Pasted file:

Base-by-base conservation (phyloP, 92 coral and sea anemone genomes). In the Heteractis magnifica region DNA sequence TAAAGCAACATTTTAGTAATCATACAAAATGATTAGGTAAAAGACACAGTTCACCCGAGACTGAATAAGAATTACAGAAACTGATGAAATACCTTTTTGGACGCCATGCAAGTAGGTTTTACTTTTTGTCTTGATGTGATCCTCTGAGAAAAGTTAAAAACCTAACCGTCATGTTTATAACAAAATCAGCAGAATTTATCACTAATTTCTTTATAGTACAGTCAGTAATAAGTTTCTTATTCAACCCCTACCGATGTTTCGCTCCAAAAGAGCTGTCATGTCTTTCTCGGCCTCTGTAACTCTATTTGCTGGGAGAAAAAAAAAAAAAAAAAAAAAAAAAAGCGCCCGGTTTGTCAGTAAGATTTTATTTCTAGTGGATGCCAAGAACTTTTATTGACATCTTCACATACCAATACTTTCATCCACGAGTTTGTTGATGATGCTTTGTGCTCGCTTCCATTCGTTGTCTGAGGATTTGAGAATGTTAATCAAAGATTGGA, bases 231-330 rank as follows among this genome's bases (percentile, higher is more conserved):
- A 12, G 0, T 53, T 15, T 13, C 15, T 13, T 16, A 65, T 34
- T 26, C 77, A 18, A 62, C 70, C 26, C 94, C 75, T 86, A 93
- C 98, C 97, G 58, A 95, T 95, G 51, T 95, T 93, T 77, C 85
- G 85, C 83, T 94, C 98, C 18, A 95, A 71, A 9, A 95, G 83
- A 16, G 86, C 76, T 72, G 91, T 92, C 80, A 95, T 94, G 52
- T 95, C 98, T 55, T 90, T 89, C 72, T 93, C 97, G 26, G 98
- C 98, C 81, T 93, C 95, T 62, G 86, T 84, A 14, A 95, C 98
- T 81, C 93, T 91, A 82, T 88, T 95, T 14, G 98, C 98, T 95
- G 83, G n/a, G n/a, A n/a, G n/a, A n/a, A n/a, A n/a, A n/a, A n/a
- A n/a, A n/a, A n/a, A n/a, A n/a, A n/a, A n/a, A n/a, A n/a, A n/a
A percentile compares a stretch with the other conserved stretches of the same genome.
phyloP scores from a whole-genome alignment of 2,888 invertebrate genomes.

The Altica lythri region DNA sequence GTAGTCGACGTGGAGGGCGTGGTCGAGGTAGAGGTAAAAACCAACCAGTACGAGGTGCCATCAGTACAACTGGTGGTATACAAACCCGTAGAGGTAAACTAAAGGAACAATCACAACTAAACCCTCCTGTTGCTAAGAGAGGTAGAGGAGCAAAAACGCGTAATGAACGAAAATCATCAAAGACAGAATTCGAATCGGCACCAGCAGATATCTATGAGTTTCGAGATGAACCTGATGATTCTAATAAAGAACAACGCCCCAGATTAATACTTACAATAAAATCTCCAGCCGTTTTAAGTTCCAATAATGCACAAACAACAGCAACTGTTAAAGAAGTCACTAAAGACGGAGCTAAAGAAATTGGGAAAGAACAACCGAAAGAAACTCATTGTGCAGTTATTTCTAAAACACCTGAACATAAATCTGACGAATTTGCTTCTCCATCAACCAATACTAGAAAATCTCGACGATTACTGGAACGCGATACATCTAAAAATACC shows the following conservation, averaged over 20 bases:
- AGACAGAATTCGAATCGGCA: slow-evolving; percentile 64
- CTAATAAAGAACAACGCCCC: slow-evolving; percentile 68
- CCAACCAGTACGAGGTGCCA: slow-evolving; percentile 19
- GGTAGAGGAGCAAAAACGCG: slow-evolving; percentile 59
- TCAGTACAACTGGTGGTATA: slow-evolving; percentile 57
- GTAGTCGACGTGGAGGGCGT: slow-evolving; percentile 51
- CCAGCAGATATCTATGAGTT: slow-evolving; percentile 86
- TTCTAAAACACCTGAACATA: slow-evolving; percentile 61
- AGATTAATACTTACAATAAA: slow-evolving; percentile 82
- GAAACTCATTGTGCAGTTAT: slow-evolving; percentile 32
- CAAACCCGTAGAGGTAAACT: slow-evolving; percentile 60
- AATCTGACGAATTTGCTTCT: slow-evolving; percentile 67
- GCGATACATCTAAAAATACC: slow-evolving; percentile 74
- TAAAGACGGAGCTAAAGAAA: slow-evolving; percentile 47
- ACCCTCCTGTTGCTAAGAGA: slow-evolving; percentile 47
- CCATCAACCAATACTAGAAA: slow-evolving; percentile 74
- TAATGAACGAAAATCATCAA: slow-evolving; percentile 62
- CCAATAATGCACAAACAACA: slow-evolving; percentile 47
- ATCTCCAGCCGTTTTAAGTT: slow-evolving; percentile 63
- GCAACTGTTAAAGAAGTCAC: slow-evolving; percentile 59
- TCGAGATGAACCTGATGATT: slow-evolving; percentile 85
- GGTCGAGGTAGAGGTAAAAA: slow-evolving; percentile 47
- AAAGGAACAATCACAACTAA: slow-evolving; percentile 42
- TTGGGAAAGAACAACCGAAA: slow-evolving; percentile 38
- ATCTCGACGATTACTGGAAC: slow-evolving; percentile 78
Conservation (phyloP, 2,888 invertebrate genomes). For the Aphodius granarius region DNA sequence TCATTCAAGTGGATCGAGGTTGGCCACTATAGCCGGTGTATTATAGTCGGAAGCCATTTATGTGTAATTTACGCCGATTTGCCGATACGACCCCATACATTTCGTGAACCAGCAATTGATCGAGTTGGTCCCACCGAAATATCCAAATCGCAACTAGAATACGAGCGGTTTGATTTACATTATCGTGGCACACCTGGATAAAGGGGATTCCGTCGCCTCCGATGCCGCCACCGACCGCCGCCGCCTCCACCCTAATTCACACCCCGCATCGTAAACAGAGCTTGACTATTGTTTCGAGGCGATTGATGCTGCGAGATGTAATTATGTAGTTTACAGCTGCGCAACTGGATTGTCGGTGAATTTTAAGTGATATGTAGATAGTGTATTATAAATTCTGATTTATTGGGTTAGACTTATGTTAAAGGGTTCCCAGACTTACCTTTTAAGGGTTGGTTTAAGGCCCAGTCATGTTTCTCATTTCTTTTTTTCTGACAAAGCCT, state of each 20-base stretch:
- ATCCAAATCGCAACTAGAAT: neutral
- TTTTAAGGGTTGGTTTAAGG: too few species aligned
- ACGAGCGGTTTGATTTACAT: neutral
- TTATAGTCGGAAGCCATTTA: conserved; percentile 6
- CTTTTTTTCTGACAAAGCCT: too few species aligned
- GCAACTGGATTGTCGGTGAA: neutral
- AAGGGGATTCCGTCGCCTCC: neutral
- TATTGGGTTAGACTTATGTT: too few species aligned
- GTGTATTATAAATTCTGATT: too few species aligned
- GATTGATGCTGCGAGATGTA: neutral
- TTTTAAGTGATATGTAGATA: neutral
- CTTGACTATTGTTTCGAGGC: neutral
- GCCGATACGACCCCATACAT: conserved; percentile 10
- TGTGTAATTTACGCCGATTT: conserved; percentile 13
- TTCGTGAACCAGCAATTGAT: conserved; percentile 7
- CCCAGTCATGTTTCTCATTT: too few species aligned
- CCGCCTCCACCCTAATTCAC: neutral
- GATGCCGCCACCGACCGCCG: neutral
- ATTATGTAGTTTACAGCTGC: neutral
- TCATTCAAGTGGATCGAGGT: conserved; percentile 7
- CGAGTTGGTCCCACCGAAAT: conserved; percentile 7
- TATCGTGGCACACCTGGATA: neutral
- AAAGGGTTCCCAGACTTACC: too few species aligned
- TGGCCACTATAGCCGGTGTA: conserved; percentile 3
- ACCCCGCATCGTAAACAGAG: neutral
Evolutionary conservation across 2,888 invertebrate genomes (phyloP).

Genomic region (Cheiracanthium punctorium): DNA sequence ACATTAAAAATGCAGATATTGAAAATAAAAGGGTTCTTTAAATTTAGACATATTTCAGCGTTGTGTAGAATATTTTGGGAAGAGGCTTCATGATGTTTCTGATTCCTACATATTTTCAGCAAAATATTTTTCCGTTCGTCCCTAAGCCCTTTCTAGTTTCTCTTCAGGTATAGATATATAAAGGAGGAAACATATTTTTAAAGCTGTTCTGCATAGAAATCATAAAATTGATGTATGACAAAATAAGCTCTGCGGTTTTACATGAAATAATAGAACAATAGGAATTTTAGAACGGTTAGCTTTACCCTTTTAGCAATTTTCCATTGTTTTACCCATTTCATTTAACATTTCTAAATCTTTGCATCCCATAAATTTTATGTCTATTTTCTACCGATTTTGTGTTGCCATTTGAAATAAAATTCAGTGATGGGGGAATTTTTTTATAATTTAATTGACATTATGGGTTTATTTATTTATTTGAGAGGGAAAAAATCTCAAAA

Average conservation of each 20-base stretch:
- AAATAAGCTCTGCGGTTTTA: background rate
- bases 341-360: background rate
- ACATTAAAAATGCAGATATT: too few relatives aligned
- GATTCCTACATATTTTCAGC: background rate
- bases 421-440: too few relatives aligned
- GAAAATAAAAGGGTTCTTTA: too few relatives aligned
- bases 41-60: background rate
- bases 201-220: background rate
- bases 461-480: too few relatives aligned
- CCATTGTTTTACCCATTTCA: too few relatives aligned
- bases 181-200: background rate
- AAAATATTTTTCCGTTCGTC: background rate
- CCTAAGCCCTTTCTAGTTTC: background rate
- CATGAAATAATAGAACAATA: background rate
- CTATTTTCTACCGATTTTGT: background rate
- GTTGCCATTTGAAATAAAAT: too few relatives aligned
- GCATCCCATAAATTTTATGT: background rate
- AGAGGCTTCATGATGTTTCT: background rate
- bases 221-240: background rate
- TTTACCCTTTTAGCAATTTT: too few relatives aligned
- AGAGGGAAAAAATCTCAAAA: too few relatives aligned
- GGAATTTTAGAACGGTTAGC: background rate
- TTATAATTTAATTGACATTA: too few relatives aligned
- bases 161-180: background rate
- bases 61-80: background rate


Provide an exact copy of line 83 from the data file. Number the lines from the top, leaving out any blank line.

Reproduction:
- CTATTTTCTACCGATTTTGT: background rate